When was the last time you played a game that didn’t involve the use of a television, computer, controller, or the letters MMORPG? Well, for Drew Bancroft, the answer is probably “yesterday.” Bancroft is, as he puts it, “an internet guy” (he does project management and design), a father of three, and can now add “game creator” to his resume. He is the brain behind the new card game “Mad Science,” and recently he launched a Kickstarter campaign to fund its production.
“I’ve been playing a lot of card games and comic store games with my kids, and we were talking about building our own complicated deck building game, like “Magic, the Gathering” … I took a bunch of business card blanks and made a bunch of non-art cards. We tested a lot of concepts for a while before I started attaching art to them.” Bancroft actually worked with his kids to create the game, incorporating some of their wacky ideas into its 72-card deck, including three cards actually drawn by his kids. The result was a complex (though not complicated) card game in three phases.
In the first phase of the game, players follow a few simple rules to combine monster body parts and create a unique creature. In the second phase, these creatures roll a six-sided die in combat against a randomly selected “Horrible Experiment” that threatens the city. In the final phase, creatures now battle each other, ultimately taking each other apart.
– Mad Science The Card Game (Kickstarter)
While elements of gameplay resemble, and are inspired by, games like “Magic, the Gathering,” it doesn’t require the same time and monetary commitment to build your own deck. While they will be offering an expansion pack, according to Bancroft, “the core set is all you need to play with 2-3 players. The expansion basically adds parts, so you can add up to 6 players without it taking forever, or getting frustrating, because you run out of parts.” This expansion is only the first of two planned packs, and is available as part of the Kickstarter campaign. The second will include the ability to add an extra part to your monsters; an accessory like an umbrella, bouncy ball, jetpack, etc.
Speaking of Kickstarter, the “Mad Science” campaign is currently about 65% funded, with two weeks left, and offers great perks like presale, and Ultra-Pro, decks, expansion packs, signed cards, and even t-shirts. When I asked Bancroft why he decided to use the crowdfunding platform to finance the launch, he said, “I have so many projects I want to work on, and I don’t have a manager. It’s all done in the free time, and it’s hard to push something, and push something, when you have other things you want to explore. With Kickstarter, it’s kind of a presale, so we can put a bunch of games in people’s hands and have a bunch left over to get to reviewers, and get the buzz out there. This mechanism, it helps me stay excited.”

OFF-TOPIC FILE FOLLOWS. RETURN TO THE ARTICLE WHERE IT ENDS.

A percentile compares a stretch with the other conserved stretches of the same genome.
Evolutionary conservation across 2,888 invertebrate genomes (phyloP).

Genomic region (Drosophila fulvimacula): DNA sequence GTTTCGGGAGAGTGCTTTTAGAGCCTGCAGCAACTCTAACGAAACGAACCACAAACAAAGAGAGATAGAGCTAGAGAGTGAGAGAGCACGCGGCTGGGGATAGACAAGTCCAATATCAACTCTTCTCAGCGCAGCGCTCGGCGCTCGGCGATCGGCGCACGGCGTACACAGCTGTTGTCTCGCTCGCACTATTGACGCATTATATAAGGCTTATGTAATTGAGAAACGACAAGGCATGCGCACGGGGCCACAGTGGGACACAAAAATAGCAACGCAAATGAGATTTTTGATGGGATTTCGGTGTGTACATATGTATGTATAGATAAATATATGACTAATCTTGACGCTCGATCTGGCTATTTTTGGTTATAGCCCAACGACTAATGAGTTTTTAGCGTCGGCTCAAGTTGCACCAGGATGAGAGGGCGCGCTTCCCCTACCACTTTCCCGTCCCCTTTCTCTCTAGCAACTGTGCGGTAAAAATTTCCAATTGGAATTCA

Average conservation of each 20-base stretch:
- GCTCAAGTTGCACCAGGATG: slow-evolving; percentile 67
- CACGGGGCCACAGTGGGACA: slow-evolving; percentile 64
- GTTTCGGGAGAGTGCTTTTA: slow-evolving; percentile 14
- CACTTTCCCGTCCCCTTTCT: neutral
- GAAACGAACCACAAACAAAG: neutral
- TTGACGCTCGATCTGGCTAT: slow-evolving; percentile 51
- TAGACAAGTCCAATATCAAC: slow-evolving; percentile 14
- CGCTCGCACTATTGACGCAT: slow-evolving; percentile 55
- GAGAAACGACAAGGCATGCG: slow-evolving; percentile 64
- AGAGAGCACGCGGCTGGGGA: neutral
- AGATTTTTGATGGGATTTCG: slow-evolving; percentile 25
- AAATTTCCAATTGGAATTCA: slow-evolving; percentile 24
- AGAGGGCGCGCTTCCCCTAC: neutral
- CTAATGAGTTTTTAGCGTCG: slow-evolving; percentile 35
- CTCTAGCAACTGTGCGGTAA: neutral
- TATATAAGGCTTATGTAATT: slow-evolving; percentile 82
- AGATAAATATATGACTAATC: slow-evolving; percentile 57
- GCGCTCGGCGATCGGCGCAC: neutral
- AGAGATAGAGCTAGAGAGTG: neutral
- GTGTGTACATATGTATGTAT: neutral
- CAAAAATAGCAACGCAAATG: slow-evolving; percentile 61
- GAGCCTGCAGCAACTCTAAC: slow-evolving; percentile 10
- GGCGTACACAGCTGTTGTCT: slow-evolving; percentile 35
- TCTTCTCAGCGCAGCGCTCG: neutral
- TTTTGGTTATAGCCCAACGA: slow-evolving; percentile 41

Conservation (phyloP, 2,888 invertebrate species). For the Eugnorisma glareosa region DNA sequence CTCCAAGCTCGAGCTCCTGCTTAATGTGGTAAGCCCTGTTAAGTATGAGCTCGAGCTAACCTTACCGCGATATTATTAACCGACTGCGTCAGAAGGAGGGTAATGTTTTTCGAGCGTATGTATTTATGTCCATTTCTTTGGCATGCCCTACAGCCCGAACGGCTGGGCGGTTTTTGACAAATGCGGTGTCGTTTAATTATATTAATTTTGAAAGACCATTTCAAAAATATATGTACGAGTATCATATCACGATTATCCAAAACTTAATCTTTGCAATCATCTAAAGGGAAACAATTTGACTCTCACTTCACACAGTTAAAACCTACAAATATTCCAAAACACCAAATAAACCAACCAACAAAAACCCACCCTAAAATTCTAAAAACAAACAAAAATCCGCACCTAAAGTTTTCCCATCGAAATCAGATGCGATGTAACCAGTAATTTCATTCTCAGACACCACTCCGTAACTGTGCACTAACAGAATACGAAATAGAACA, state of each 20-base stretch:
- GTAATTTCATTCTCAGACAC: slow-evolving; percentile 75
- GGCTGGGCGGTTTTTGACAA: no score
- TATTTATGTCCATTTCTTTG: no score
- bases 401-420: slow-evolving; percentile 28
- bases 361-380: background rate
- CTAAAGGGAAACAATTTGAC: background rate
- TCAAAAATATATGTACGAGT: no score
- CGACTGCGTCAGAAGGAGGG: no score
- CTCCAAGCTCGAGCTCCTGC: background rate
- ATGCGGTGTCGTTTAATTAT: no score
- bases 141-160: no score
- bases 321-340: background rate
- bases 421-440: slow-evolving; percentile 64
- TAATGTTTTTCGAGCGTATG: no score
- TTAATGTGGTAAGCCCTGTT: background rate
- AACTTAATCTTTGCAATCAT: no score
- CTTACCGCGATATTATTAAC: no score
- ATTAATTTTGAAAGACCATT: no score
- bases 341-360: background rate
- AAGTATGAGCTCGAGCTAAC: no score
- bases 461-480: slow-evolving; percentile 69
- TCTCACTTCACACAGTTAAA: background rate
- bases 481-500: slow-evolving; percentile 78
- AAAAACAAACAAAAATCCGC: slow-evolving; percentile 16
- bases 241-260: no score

As for what he plans to do with the game once the Kickstarter campaign is over, well, in addition to getting them out the to game reviewers, he plans to sell them on their website (www.popestreet.com), as well as taking them to a few dozen comic book and card stores in the New York area. He hopes to “leave them a deck, as a demo, and then maybe sell them in the stores on consignment.” Bancroft says that, as well as being a great game for families, it’s also seen a lot of positive feedback from serious players of those traditional deck building games. “They like a game they can pick up and play with their friends for like 15-20 minutes, or something. They appreciate that it’s a kind of easy game.”
While he admits that he’s mostly in this for the fun of creating something that others enjoy, and that he can enjoy with his kids, Bancroft does hope to see a positive impact from not only “Mad Science,” but other games like it. “My kids, they go from the computer, to the Wii, to the iPhone, because it’s easy … Now we’re playing a lot more games. It’s actually fun. We definitely would benefit from all that stuff; turning off the American Idol, and making a monster”